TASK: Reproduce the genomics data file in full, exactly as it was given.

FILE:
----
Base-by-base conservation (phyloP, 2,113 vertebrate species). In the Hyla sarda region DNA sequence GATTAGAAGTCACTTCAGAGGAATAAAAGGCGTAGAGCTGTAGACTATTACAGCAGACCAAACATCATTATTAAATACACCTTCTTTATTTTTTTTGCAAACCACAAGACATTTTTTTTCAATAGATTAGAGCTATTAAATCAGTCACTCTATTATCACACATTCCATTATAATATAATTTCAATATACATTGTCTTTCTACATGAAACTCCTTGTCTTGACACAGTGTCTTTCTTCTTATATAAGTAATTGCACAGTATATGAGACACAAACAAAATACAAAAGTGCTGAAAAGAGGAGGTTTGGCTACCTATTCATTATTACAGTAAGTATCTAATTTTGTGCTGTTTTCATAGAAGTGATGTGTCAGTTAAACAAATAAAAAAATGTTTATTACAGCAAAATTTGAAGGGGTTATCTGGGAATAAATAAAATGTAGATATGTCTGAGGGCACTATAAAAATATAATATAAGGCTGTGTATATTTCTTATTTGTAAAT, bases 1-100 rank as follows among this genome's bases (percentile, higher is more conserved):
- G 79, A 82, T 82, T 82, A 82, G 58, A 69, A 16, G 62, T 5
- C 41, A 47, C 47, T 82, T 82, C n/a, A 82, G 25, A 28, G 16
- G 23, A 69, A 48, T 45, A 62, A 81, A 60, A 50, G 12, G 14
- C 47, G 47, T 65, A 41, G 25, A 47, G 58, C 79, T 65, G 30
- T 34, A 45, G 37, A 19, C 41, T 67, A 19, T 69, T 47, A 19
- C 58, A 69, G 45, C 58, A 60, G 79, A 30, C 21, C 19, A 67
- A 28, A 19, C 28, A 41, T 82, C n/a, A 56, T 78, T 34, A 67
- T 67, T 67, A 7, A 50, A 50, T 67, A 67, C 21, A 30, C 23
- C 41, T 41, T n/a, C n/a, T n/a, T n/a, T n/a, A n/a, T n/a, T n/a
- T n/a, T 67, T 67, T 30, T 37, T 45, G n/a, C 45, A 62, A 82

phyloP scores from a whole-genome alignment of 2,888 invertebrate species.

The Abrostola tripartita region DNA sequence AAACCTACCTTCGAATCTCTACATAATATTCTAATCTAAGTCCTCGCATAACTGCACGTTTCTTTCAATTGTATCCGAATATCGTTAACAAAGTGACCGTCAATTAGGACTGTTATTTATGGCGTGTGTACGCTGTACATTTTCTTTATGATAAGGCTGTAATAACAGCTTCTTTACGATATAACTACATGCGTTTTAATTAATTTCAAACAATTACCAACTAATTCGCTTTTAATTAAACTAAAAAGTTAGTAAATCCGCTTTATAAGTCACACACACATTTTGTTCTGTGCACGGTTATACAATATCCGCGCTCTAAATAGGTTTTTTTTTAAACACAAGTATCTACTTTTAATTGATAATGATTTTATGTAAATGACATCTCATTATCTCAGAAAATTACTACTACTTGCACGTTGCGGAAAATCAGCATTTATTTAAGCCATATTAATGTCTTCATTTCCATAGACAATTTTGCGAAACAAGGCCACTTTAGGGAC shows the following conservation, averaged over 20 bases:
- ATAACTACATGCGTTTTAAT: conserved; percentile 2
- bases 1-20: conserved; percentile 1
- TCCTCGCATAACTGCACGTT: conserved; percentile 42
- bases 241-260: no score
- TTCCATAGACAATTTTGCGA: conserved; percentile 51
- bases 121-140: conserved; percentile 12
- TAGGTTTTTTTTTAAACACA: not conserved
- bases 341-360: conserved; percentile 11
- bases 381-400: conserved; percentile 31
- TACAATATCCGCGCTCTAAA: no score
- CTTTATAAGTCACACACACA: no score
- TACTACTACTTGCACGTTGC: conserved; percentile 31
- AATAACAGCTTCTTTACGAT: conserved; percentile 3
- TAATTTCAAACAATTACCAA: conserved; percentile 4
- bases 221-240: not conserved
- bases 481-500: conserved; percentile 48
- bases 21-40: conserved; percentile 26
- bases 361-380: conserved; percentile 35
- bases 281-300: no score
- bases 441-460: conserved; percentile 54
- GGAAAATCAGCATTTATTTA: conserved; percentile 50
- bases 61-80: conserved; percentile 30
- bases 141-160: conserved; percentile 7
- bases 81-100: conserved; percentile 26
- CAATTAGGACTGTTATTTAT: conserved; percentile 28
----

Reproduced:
Base-by-base conservation (phyloP, 2,113 vertebrate species). In the Hyla sarda region DNA sequence GATTAGAAGTCACTTCAGAGGAATAAAAGGCGTAGAGCTGTAGACTATTACAGCAGACCAAACATCATTATTAAATACACCTTCTTTATTTTTTTTGCAAACCACAAGACATTTTTTTTCAATAGATTAGAGCTATTAAATCAGTCACTCTATTATCACACATTCCATTATAATATAATTTCAATATACATTGTCTTTCTACATGAAACTCCTTGTCTTGACACAGTGTCTTTCTTCTTATATAAGTAATTGCACAGTATATGAGACACAAACAAAATACAAAAGTGCTGAAAAGAGGAGGTTTGGCTACCTATTCATTATTACAGTAAGTATCTAATTTTGTGCTGTTTTCATAGAAGTGATGTGTCAGTTAAACAAATAAAAAAATGTTTATTACAGCAAAATTTGAAGGGGTTATCTGGGAATAAATAAAATGTAGATATGTCTGAGGGCACTATAAAAATATAATATAAGGCTGTGTATATTTCTTATTTGTAAAT, bases 1-100 rank as follows among this genome's bases (percentile, higher is more conserved):
- G 79, A 82, T 82, T 82, A 82, G 58, A 69, A 16, G 62, T 5
- C 41, A 47, C 47, T 82, T 82, C n/a, A 82, G 25, A 28, G 16
- G 23, A 69, A 48, T 45, A 62, A 81, A 60, A 50, G 12, G 14
- C 47, G 47, T 65, A 41, G 25, A 47, G 58, C 79, T 65, G 30
- T 34, A 45, G 37, A 19, C 41, T 67, A 19, T 69, T 47, A 19
- C 58, A 69, G 45, C 58, A 60, G 79, A 30, C 21, C 19, A 67
- A 28, A 19, C 28, A 41, T 82, C n/a, A 56, T 78, T 34, A 67
- T 67, T 67, A 7, A 50, A 50, T 67, A 67, C 21, A 30, C 23
- C 41, T 41, T n/a, C n/a, T n/a, T n/a, T n/a, A n/a, T n/a, T n/a
- T n/a, T 67, T 67, T 30, T 37, T 45, G n/a, C 45, A 62, A 82

phyloP scores from a whole-genome alignment of 2,888 invertebrate species.

The Abrostola tripartita region DNA sequence AAACCTACCTTCGAATCTCTACATAATATTCTAATCTAAGTCCTCGCATAACTGCACGTTTCTTTCAATTGTATCCGAATATCGTTAACAAAGTGACCGTCAATTAGGACTGTTATTTATGGCGTGTGTACGCTGTACATTTTCTTTATGATAAGGCTGTAATAACAGCTTCTTTACGATATAACTACATGCGTTTTAATTAATTTCAAACAATTACCAACTAATTCGCTTTTAATTAAACTAAAAAGTTAGTAAATCCGCTTTATAAGTCACACACACATTTTGTTCTGTGCACGGTTATACAATATCCGCGCTCTAAATAGGTTTTTTTTTAAACACAAGTATCTACTTTTAATTGATAATGATTTTATGTAAATGACATCTCATTATCTCAGAAAATTACTACTACTTGCACGTTGCGGAAAATCAGCATTTATTTAAGCCATATTAATGTCTTCATTTCCATAGACAATTTTGCGAAACAAGGCCACTTTAGGGAC shows the following conservation, averaged over 20 bases:
- ATAACTACATGCGTTTTAAT: conserved; percentile 2
- bases 1-20: conserved; percentile 1
- TCCTCGCATAACTGCACGTT: conserved; percentile 42
- bases 241-260: no score
- TTCCATAGACAATTTTGCGA: conserved; percentile 51
- bases 121-140: conserved; percentile 12
- TAGGTTTTTTTTTAAACACA: not conserved
- bases 341-360: conserved; percentile 11
- bases 381-400: conserved; percentile 31
- TACAATATCCGCGCTCTAAA: no score
- CTTTATAAGTCACACACACA: no score
- TACTACTACTTGCACGTTGC: conserved; percentile 31
- AATAACAGCTTCTTTACGAT: conserved; percentile 3
- TAATTTCAAACAATTACCAA: conserved; percentile 4
- bases 221-240: not conserved
- bases 481-500: conserved; percentile 48
- bases 21-40: conserved; percentile 26
- bases 361-380: conserved; percentile 35
- bases 281-300: no score
- bases 441-460: conserved; percentile 54
- GGAAAATCAGCATTTATTTA: conserved; percentile 50
- bases 61-80: conserved; percentile 30
- bases 141-160: conserved; percentile 7
- bases 81-100: conserved; percentile 26
- CAATTAGGACTGTTATTTAT: conserved; percentile 28